During the 1890s, the piano became the male performer’s main instrument. Leaving the blues, men had moved to the more masculine ragtime, where instruments (e.g., rise of tools, technology) played a bigger role in performance. Nevertheless, gender was still an issue as many early ragtime and jazz pianists of the time were openly homosexual (such as Tony Jackson). Efforts still existed to “de-gender” the piano. One of the outcomes of these labors were “cutting contests” where pianists competed to outplay one another. This helped to create a “masculine aura” around the piano, which was once considered a “feminine” instrument.
Jazz pianist George Russell was at the cusp of this spectrum between masculinity and femininity. He often confused critics with his finesse, language and intellectuality, In all aspects he did not fit the preconceived notions of the typical black jazzman. Russell further understood the need to exhibit the mastery of jazz and to retain music as a spiritual outlet. Nonetheless he had a difficult relationship with critics due to the fact that he didn’t want to be pigeonholed into the politics and racial agendas of the time. Still, during this musical prime of the ‘50s, reviews often illustrated cartoonish images of black, jazz musicians in raffia skirts.
By the beginning of 1941, 80 percent of male dance musicians had registered with the National Service or had been called to duty for World War II. At this time the BBC fashioned various singers billed as “radio girl friends” for men in the armed forces. This soldier morale-building project opened up opportunities for women bands, such as Ivy Benson and her Ladies’ Dance Orchestra. No matter their talent, Ivy Benson and her girls had to establish themselves through live performance before they could enter radio. Sexiness was not the key to getting in, but talent — and Benson knew this. Yet Ivy always had to negotiate between her masculine-dominated profession as a band leader and the expected femininity of her gender. Researchers say that this is why she served as a band leader and stellar performer.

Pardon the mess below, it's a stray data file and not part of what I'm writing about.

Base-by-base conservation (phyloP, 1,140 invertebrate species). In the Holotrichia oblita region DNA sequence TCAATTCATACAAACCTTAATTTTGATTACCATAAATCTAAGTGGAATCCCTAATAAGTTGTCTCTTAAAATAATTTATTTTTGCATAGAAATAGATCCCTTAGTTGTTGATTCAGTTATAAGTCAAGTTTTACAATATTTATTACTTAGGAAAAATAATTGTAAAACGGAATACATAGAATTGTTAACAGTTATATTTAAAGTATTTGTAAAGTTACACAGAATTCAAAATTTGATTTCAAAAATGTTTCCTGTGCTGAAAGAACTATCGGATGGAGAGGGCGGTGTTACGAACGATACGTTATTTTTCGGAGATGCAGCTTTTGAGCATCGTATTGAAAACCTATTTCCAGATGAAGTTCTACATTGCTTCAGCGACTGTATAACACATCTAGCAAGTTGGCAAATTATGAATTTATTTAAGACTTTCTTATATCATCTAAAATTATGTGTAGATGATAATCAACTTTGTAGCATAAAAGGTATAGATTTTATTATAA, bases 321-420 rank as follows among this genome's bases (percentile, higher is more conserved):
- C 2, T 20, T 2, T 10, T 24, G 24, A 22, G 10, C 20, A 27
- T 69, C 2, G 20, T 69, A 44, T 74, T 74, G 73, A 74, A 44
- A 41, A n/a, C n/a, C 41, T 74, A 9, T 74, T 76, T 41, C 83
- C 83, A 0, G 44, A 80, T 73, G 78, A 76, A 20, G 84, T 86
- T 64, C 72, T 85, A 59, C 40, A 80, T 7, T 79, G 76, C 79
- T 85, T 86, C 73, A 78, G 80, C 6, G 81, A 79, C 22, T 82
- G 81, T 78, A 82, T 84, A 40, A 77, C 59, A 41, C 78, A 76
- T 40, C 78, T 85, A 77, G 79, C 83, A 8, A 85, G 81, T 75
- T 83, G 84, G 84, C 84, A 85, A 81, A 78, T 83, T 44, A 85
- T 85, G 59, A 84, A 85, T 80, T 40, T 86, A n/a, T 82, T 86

When Benson and her girls finally made it onto the radio, a published musical review coyly asked Ivy to come clean with the names of the men she’d used to solidify the band. Other critics inquired as to why Benson made the sex of her band public, saying there was no way of knowing they were women. This kind of response only continued and ultimately served as a derogatory slam at the band. Male bands of the time, on the other hand, did not undergo such scrutiny from the public.
There were some ethnic and cultural avenues that could have been explored more in the text. Among the book’s contributing writers, only Ingrid Monson, “Quincy Jones Professor of African American Music” at Harvard, touched on Latin jazz performers such as Juancito Torres, Eddie Palmieri, Johnny Pacheco and Gran Combo. She also goes into the dark and light-skin factor of being black, Latino and white. Appropriately, Monson questions whether such classifications explain the economic and sociological differences among ethnicity, blackness, class, and gender.
By and large, despite the adversities faced, women always found a way to create an outlet for themselves in arenas that were usually saved for men. They certainly paid their dues and in the process fought off sexism and racism. As a final charge of sorts, Big Ears calls for researchers to challenge jazz history as we know it and continue to discover some overlooked, talented company.